VICTOR BLACKWELL, CNN CORRESPONDENT: We have learned information about the suspect. I want to give you an update that I received from the Alabama state trooper I've been communicating with. I asked about negotiations overnight. He sent back an e-mail that said simply, "We continue to have an open line of communication with the suspect." So those negotiations continue.

About the suspect, after holding on for three days, the Dale County sheriff's office released a photograph finally of Jimmy Lee Dykes. We know he's 65 year old, six feet tall, 170, considered a survivalist by people who live in and around this community. We checked his criminal history, minor drug and weapons charges dating back to 1980 across at least three states. But we have not learned too much about what is happening inside the bunker now because they're keeping all of those details close to the vest as they try to end this quickly. Randi?

KAYE: Do police, have they given any indication about how long this guy might be able to survive in this bunker?

BLACKWELL: They have not. But from what we know about details about the bunker from people who live in this community who have seen it, they tell me to this has been built with a lot of care and thought, lined with brick walls, no mortar there because the red clay keeps things in place. He could have splice for some time. Those things have not been confirmed because we went been told what's happening inside the bunker.

But I do want to play what Alabama Governor Robert Bentley said about how long this has gone on so far.


GOV. ROBERT BENTLEY, (R) ALABAMA: We have to have the right people in place to work through this problem. And I believe that patience should be a virtue as far as the dealing with this situation. And we just -- we don't want to make any mistakes.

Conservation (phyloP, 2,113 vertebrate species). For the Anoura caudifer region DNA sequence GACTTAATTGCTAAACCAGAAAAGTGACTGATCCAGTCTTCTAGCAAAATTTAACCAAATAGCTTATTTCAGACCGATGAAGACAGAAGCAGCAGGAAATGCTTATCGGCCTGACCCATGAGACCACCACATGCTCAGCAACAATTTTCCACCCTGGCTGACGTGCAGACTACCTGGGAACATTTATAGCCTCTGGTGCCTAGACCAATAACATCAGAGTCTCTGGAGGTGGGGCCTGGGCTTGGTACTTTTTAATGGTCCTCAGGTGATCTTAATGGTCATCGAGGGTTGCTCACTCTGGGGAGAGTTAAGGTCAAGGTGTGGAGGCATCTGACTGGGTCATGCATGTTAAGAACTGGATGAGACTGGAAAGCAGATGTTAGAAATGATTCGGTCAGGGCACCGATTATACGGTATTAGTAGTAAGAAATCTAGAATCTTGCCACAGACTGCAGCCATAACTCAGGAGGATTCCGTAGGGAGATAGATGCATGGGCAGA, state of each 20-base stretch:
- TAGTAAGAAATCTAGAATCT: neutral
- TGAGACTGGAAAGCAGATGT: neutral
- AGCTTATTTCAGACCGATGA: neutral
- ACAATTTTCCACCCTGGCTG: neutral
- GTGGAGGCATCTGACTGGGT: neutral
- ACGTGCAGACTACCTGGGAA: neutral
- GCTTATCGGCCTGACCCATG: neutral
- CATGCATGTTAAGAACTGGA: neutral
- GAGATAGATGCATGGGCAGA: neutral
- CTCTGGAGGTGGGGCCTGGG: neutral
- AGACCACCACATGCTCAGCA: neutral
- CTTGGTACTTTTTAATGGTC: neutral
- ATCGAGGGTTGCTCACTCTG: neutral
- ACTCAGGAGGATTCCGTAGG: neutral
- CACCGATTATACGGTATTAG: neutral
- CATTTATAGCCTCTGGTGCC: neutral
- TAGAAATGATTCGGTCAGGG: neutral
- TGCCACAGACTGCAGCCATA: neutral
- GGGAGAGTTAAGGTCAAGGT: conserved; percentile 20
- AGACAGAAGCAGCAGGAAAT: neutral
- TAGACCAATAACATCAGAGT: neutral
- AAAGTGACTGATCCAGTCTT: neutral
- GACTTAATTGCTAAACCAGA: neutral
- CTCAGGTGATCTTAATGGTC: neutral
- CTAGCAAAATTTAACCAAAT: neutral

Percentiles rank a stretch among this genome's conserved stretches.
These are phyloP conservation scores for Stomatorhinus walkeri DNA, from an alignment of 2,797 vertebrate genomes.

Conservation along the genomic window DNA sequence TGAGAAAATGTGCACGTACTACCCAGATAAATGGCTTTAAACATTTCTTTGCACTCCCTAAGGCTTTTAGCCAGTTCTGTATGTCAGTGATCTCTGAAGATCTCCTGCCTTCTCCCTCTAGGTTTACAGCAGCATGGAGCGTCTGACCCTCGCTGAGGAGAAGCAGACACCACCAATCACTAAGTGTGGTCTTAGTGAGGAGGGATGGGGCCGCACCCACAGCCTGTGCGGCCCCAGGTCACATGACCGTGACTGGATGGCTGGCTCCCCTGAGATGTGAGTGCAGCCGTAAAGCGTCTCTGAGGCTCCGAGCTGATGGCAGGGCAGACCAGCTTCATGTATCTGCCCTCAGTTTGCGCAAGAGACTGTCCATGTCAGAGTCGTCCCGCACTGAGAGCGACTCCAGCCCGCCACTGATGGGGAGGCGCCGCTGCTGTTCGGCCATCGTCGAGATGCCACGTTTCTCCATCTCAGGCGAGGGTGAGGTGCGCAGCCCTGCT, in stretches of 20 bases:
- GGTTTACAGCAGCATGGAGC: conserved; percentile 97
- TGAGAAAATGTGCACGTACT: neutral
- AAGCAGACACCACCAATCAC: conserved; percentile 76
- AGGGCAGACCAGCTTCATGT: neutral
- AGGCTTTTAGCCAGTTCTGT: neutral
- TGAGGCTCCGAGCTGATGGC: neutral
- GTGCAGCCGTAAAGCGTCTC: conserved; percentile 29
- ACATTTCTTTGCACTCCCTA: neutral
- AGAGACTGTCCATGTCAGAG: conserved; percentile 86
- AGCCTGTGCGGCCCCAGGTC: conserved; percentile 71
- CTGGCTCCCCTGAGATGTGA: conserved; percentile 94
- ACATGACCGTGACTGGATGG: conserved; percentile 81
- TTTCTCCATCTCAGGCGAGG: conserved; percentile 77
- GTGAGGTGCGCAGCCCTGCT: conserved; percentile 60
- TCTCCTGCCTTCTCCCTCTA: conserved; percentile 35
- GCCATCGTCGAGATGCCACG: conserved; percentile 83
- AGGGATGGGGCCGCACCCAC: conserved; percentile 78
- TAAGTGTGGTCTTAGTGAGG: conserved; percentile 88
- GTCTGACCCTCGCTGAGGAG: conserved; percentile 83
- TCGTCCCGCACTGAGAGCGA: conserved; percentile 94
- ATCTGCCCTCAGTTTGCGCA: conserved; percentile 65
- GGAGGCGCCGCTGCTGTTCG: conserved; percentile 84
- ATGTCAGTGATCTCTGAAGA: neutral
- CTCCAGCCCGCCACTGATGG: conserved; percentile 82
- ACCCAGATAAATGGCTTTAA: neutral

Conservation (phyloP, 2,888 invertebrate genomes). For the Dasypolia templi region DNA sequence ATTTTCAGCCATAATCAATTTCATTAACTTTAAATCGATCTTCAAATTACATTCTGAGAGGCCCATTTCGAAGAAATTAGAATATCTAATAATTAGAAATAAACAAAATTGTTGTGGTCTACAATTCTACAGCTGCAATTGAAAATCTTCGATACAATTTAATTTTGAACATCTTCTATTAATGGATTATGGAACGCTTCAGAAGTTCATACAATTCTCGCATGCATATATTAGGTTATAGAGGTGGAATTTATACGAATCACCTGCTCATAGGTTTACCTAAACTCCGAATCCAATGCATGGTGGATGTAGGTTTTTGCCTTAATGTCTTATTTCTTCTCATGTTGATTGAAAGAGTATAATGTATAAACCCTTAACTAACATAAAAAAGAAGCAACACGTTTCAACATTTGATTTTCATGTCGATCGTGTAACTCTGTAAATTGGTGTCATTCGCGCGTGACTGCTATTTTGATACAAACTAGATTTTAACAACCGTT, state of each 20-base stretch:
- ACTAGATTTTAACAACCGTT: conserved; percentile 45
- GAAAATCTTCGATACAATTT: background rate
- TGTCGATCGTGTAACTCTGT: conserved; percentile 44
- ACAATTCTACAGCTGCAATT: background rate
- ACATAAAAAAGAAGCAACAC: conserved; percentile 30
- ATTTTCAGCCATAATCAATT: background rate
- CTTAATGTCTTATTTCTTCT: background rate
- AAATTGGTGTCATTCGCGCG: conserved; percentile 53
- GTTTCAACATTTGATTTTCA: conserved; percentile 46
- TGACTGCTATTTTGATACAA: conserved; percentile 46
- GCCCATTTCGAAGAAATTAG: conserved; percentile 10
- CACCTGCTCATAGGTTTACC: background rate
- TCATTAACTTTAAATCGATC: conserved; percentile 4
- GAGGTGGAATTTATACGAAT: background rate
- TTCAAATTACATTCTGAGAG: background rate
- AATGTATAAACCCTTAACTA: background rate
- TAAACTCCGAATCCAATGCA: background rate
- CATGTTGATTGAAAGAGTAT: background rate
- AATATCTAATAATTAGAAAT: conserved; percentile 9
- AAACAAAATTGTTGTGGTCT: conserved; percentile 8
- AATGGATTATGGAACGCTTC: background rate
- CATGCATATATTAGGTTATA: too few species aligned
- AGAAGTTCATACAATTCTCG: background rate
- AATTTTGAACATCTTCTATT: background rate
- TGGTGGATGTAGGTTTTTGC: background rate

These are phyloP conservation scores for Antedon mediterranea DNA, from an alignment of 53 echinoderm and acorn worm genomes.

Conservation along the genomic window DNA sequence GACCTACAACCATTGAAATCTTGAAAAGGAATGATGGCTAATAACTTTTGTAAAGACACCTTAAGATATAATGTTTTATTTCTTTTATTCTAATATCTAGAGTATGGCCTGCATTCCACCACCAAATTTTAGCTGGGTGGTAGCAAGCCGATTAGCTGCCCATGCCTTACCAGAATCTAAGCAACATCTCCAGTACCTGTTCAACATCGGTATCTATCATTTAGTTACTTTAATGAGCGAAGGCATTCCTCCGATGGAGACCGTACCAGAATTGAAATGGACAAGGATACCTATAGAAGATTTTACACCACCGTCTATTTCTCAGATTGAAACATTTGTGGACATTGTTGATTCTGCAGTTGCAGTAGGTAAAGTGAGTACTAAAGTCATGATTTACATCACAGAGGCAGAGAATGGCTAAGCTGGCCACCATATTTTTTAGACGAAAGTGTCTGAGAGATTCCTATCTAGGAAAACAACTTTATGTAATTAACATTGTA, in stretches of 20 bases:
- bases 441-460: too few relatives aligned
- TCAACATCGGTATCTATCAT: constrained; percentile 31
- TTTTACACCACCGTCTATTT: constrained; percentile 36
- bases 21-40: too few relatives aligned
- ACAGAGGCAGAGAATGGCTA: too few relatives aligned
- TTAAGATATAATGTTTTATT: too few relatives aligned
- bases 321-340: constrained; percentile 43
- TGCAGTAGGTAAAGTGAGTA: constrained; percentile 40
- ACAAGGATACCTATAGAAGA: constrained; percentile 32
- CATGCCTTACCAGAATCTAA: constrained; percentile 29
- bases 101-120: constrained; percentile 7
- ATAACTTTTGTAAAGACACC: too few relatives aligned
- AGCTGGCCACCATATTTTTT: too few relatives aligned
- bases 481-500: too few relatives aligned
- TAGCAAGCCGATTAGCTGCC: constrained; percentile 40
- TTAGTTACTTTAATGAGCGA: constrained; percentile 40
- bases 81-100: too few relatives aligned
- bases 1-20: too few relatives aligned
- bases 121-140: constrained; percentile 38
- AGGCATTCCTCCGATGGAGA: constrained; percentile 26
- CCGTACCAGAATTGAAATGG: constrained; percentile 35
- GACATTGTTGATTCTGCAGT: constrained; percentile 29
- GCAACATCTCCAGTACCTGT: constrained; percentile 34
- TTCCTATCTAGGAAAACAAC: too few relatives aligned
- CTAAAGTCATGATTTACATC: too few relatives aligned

BLACKWELL: A few important thanks are happening today. I wanted to give you a heads up. At noon eastern we're expecting the next update to tell us if there's information. Consistently they've said there's no reason to believe that the boy has been harmed. The other person thing, the bus driver who put himself between the gun and as many children on that bus as possible, his family and friends and will gather tonight to remember him. His funeral is scheduled for tomorrow.

KAYE: Victor, thank you very much. Appreciate that.

BLACKWELL: News just in to CNN now. A powerful earthquake has just struck northern Japan. The U.S. Geological Survey says the 6.9- magnitude quake struck along the coast of Japan's second largest island of Hokkaido. About 5.5 million people live on the island. There's no word of injuries or damage. The tsunami warning center said it does not appear the quake has triggered a tsunami.

Now to the hacker attack on Twitter. The social media site says around says around 250,000 accounts were compromised. They gained access to user names and e-mail addresses. Twitter officials say they believe the breach may be linked to similar one by suspected Chinese hackers on the "New York Times" and "Wall Street Journal."

Hillary Clinton got a very special tweet from her daughter on her final day as secretary of state. Chelsea Clinton accompanied her mom to the State Department yesterday for Mrs. Clinton's farewell. She tweeted this picture of them both smiling side by side. Chelsea also tweeted that she was "grateful for my mom's and the remarkable State Department's service." She added she was thankful she shared her last day as secretary of state, and she signed off "Proud Daughter."

Hundreds of staffers packed the State Department building for the big sendoff. She told them, "American live in complex and dangerous times." But Mrs. Said that she's more optimistic now than she was four years ago.